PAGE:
In south central Nebraska, high schools offer a psychology class to seniors and sometimes juniors. This class is psychology on the most basic level. They will give a rundown about the parts of the brain and what they do, and will most likely delve into the realm of psychology, focusing on the history of psychology and major names, such as Wilhelm Wundt, the founder of modern psychology, and, most specifically, Sigmund Freud, who is the most well known psychologist of all time. Students will learn about classic conditioning, motivation, and some mental disorders. Even if the students do learn about depression, bipolar disorder, schizophrenia, and other mental health disorders, they really only scratch the surface, which can really create more misunderstanding. And even if the student does decide to do more research, the fact that they really do not know what to look for can lead them to information that is biased or incomplete.
A simple solution to the lack of information for teenagers would be to have a presentation where a mental health counselor, psychologist, or even a patient would speak about depression and other mental disorders. After all, schools educate about eating disorders, sexual health and family planning, but they don’t seem to put much emphasis on something that most teenagers have no idea about: mental health. Because bipolar disorder is more likely to manifest in young adulthood or after a physiological change, doctors don’t often look for it in teenagers. They will often be told they are acting out or just reacting to the surge in hormones caused by puberty.
Another problem patients of bipolar disorder face is applying for jobs. Most job applications ask for your most recent employers from the present as far back as they were of age to work. When there are large blanks in that, it is often asked in the interview why the person wasn’t working. Although an employer cannot refuse to hire based on mental health or reasons they haven’t worked in the past, it will have an impact on the employer’s opinion of the patient and they can make an excuse not to hire the patient. Also, the symptoms of bipolar disorder can make someone very undesirable as an employee due to mood swings and breakdowns. Many patients may try to file for disability because they cannot work. The application for that is frustrating and takes a long time to come to a decision. And the probability of being accepted the first time is very little. Although the decision can be appealed, the idea of doing so may seem daunting, and for a bipolar patient, it can be very hard to see the light at the end of the tunnel.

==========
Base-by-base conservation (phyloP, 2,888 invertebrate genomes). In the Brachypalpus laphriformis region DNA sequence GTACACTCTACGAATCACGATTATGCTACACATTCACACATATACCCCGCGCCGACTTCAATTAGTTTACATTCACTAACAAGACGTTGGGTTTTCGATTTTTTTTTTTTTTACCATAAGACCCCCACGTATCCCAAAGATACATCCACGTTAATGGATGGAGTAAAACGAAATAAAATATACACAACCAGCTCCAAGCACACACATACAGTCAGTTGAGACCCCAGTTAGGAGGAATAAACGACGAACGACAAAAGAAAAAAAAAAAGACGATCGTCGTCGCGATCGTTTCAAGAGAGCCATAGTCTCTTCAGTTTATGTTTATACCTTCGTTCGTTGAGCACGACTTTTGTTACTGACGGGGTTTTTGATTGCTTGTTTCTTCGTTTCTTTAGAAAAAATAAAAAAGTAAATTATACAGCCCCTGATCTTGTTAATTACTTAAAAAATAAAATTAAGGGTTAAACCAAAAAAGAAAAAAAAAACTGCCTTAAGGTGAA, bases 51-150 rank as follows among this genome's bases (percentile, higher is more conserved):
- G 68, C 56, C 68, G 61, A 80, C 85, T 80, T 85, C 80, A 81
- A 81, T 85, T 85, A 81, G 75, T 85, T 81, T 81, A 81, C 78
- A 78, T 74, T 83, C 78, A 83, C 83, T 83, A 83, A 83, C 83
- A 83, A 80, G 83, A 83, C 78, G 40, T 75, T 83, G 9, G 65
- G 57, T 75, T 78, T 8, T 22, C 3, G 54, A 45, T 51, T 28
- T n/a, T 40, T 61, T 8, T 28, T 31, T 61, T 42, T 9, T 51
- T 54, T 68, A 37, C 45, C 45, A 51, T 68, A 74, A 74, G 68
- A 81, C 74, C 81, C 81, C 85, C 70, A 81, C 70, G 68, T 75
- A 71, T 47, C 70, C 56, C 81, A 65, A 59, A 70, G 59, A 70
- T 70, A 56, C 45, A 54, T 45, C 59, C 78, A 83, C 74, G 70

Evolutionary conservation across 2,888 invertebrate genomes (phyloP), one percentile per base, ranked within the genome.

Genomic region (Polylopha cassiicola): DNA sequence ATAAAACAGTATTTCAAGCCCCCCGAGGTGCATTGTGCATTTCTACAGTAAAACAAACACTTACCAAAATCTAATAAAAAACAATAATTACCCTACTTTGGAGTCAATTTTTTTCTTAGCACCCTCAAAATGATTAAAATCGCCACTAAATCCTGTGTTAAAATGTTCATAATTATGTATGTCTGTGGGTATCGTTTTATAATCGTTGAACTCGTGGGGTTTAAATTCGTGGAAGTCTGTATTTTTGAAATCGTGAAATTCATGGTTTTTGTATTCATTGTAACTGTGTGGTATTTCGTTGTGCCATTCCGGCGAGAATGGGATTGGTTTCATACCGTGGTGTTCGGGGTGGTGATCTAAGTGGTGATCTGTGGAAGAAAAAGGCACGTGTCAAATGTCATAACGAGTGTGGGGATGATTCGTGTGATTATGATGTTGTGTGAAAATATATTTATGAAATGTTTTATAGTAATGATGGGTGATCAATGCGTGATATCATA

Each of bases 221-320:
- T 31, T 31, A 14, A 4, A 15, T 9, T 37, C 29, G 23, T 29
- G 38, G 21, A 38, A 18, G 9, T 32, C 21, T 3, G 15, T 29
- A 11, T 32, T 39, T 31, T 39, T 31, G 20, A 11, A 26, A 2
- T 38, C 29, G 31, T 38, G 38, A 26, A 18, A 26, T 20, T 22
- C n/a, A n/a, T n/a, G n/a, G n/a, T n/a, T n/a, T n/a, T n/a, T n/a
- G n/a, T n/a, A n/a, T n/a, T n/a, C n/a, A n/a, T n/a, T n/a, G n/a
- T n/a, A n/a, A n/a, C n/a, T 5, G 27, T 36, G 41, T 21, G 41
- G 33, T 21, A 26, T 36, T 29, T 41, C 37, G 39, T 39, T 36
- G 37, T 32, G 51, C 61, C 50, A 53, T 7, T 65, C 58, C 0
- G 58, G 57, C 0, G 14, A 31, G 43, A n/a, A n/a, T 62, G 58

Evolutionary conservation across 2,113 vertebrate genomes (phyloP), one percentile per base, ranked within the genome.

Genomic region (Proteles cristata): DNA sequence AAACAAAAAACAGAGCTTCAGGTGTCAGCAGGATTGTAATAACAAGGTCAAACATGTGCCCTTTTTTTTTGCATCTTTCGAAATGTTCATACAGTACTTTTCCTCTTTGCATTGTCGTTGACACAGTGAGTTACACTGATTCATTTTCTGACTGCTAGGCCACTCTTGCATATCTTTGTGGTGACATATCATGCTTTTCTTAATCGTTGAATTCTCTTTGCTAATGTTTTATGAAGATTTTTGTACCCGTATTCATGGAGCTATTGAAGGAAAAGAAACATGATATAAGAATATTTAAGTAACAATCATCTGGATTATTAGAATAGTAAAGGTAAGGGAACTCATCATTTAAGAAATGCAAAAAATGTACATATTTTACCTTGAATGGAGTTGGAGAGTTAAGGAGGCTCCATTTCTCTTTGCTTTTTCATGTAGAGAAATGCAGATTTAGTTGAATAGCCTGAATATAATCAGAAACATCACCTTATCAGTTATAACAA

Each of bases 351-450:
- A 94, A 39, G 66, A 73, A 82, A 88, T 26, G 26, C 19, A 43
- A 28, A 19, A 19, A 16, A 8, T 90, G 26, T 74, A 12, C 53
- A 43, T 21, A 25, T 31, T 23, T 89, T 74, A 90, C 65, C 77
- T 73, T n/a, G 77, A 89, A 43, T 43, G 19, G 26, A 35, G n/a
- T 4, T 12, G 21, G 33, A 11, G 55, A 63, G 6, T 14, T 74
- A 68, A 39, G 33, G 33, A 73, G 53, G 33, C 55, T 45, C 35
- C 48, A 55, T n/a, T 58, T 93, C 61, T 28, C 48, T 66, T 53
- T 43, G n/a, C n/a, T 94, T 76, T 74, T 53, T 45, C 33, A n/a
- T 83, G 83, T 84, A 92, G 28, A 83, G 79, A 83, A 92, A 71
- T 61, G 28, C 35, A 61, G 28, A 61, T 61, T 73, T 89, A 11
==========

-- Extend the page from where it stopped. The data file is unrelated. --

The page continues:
In Lexington, Nebraska, there are three places that are known for counseling. Heartland Counseling is a place where patients can see counselors and a doctor for a sliding scale fee and also get samples of their psychotropic medications if needed. Goodwill Services works closely with Heartland Counseling, so it greatly helps those patients who need assistance with their treatment. Lutheran Family Services also provides sliding scale fees, but they are much higher and don’t last as long. Being titled Lutheran Family Services makes people think that it is an organization that pushes Christianity and may make them less likely to seek help there. Family Life Clinic offers counseling without pretenses of religion, but only has one counselor who is there only once a week. If one were to go to any of these places, they could get a wide variety of information on mental health disorders. However, because of the stigma surrounding mental health, one wouldn’t want to be seen going into a place of counseling because they don’t want to be seen as “weird” or “crazy.”
It would not be much trouble to hold an assembly at a school or church where someone could give a talk about mental health. Many adults are perfectly willing to learn, but have trouble knowing where to look and don’t want to “stir anything up.” A counselor, doctor, patient, or teacher could present the information in a way that captures the attention of the community and informs in the most basic way without making it seem “creepy.”
Sue regained custody of her children eight months after the cutting incident. She has been hospitalized three more times in the last three years because of cutting and has applied for disability and been denied. She has tried working twice but has failed due to a fear of authority that sends her into panic attacks. Recently, however, she has purchased a home, taken charge of making her life decisions, been expunged from the central abuse registry, and began taking college courses. She has a desire to live her life and take a stand on ridding south central Nebraska of the stigma that paralyzes so many like herself. And the best part of all of that is that Sue is me, Nicole Sue Treacle.